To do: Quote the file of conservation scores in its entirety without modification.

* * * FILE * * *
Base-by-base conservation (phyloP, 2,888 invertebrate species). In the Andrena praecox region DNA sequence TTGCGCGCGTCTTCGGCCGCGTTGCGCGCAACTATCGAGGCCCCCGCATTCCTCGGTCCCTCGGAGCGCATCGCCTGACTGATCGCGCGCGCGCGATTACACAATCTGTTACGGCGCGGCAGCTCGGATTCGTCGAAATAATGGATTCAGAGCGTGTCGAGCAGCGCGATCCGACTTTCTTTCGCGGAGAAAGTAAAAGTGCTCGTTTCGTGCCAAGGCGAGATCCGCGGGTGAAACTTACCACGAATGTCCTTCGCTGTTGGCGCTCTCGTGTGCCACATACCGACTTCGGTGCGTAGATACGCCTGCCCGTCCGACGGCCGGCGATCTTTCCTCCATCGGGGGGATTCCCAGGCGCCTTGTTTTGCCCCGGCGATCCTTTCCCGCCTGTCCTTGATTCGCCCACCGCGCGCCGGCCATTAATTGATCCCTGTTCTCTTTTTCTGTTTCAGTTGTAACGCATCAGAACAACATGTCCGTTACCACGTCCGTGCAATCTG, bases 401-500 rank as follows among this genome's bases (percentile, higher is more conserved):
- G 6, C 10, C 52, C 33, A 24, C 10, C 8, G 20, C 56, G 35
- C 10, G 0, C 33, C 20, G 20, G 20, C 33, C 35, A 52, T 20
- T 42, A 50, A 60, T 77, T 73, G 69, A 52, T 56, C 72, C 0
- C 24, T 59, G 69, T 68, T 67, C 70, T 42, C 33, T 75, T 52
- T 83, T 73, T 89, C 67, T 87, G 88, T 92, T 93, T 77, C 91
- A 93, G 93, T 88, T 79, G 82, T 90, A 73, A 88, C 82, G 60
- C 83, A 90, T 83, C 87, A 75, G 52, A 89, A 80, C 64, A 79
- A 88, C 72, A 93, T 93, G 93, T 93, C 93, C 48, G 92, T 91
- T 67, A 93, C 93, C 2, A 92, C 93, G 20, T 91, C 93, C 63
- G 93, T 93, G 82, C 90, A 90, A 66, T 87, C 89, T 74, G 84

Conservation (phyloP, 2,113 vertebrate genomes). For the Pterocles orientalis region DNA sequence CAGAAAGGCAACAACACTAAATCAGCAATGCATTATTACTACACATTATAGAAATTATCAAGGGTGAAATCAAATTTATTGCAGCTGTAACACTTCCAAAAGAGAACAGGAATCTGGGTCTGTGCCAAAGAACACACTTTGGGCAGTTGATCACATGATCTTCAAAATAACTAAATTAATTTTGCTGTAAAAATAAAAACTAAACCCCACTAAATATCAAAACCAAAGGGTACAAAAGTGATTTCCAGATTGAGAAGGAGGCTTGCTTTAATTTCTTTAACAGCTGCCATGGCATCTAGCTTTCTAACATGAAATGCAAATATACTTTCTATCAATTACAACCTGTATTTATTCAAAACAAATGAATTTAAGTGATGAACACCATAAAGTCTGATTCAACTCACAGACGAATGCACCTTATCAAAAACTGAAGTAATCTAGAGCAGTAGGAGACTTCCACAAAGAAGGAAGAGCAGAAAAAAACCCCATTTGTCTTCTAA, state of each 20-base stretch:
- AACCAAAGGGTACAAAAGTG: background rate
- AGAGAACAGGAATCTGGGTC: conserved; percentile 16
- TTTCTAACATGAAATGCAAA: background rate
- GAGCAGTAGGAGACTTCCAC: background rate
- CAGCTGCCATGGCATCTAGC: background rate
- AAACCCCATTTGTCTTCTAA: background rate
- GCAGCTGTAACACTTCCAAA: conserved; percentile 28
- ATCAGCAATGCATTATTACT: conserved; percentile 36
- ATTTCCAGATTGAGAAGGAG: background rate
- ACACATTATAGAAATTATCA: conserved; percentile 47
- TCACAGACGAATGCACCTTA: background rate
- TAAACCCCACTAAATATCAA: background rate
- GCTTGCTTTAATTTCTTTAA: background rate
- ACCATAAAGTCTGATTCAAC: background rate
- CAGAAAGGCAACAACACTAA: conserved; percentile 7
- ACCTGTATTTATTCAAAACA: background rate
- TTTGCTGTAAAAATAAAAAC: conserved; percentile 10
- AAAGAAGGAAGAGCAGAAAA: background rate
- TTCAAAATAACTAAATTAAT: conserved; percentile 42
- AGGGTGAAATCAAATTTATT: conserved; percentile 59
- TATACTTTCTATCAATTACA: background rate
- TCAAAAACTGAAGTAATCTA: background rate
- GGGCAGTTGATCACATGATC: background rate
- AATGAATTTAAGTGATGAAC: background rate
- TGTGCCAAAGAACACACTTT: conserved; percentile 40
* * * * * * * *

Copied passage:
Base-by-base conservation (phyloP, 2,888 invertebrate species). In the Andrena praecox region DNA sequence TTGCGCGCGTCTTCGGCCGCGTTGCGCGCAACTATCGAGGCCCCCGCATTCCTCGGTCCCTCGGAGCGCATCGCCTGACTGATCGCGCGCGCGCGATTACACAATCTGTTACGGCGCGGCAGCTCGGATTCGTCGAAATAATGGATTCAGAGCGTGTCGAGCAGCGCGATCCGACTTTCTTTCGCGGAGAAAGTAAAAGTGCTCGTTTCGTGCCAAGGCGAGATCCGCGGGTGAAACTTACCACGAATGTCCTTCGCTGTTGGCGCTCTCGTGTGCCACATACCGACTTCGGTGCGTAGATACGCCTGCCCGTCCGACGGCCGGCGATCTTTCCTCCATCGGGGGGATTCCCAGGCGCCTTGTTTTGCCCCGGCGATCCTTTCCCGCCTGTCCTTGATTCGCCCACCGCGCGCCGGCCATTAATTGATCCCTGTTCTCTTTTTCTGTTTCAGTTGTAACGCATCAGAACAACATGTCCGTTACCACGTCCGTGCAATCTG, bases 401-500 rank as follows among this genome's bases (percentile, higher is more conserved):
- G 6, C 10, C 52, C 33, A 24, C 10, C 8, G 20, C 56, G 35
- C 10, G 0, C 33, C 20, G 20, G 20, C 33, C 35, A 52, T 20
- T 42, A 50, A 60, T 77, T 73, G 69, A 52, T 56, C 72, C 0
- C 24, T 59, G 69, T 68, T 67, C 70, T 42, C 33, T 75, T 52
- T 83, T 73, T 89, C 67, T 87, G 88, T 92, T 93, T 77, C 91
- A 93, G 93, T 88, T 79, G 82, T 90, A 73, A 88, C 82, G 60
- C 83, A 90, T 83, C 87, A 75, G 52, A 89, A 80, C 64, A 79
- A 88, C 72, A 93, T 93, G 93, T 93, C 93, C 48, G 92, T 91
- T 67, A 93, C 93, C 2, A 92, C 93, G 20, T 91, C 93, C 63
- G 93, T 93, G 82, C 90, A 90, A 66, T 87, C 89, T 74, G 84

Conservation (phyloP, 2,113 vertebrate genomes). For the Pterocles orientalis region DNA sequence CAGAAAGGCAACAACACTAAATCAGCAATGCATTATTACTACACATTATAGAAATTATCAAGGGTGAAATCAAATTTATTGCAGCTGTAACACTTCCAAAAGAGAACAGGAATCTGGGTCTGTGCCAAAGAACACACTTTGGGCAGTTGATCACATGATCTTCAAAATAACTAAATTAATTTTGCTGTAAAAATAAAAACTAAACCCCACTAAATATCAAAACCAAAGGGTACAAAAGTGATTTCCAGATTGAGAAGGAGGCTTGCTTTAATTTCTTTAACAGCTGCCATGGCATCTAGCTTTCTAACATGAAATGCAAATATACTTTCTATCAATTACAACCTGTATTTATTCAAAACAAATGAATTTAAGTGATGAACACCATAAAGTCTGATTCAACTCACAGACGAATGCACCTTATCAAAAACTGAAGTAATCTAGAGCAGTAGGAGACTTCCACAAAGAAGGAAGAGCAGAAAAAAACCCCATTTGTCTTCTAA, state of each 20-base stretch:
- AACCAAAGGGTACAAAAGTG: background rate
- AGAGAACAGGAATCTGGGTC: conserved; percentile 16
- TTTCTAACATGAAATGCAAA: background rate
- GAGCAGTAGGAGACTTCCAC: background rate
- CAGCTGCCATGGCATCTAGC: background rate
- AAACCCCATTTGTCTTCTAA: background rate
- GCAGCTGTAACACTTCCAAA: conserved; percentile 28
- ATCAGCAATGCATTATTACT: conserved; percentile 36
- ATTTCCAGATTGAGAAGGAG: background rate
- ACACATTATAGAAATTATCA: conserved; percentile 47
- TCACAGACGAATGCACCTTA: background rate
- TAAACCCCACTAAATATCAA: background rate
- GCTTGCTTTAATTTCTTTAA: background rate
- ACCATAAAGTCTGATTCAAC: background rate
- CAGAAAGGCAACAACACTAA: conserved; percentile 7
- ACCTGTATTTATTCAAAACA: background rate
- TTTGCTGTAAAAATAAAAAC: conserved; percentile 10
- AAAGAAGGAAGAGCAGAAAA: background rate
- TTCAAAATAACTAAATTAAT: conserved; percentile 42
- AGGGTGAAATCAAATTTATT: conserved; percentile 59
- TATACTTTCTATCAATTACA: background rate
- TCAAAAACTGAAGTAATCTA: background rate
- GGGCAGTTGATCACATGATC: background rate
- AATGAATTTAAGTGATGAAC: background rate
- TGTGCCAAAGAACACACTTT: conserved; percentile 40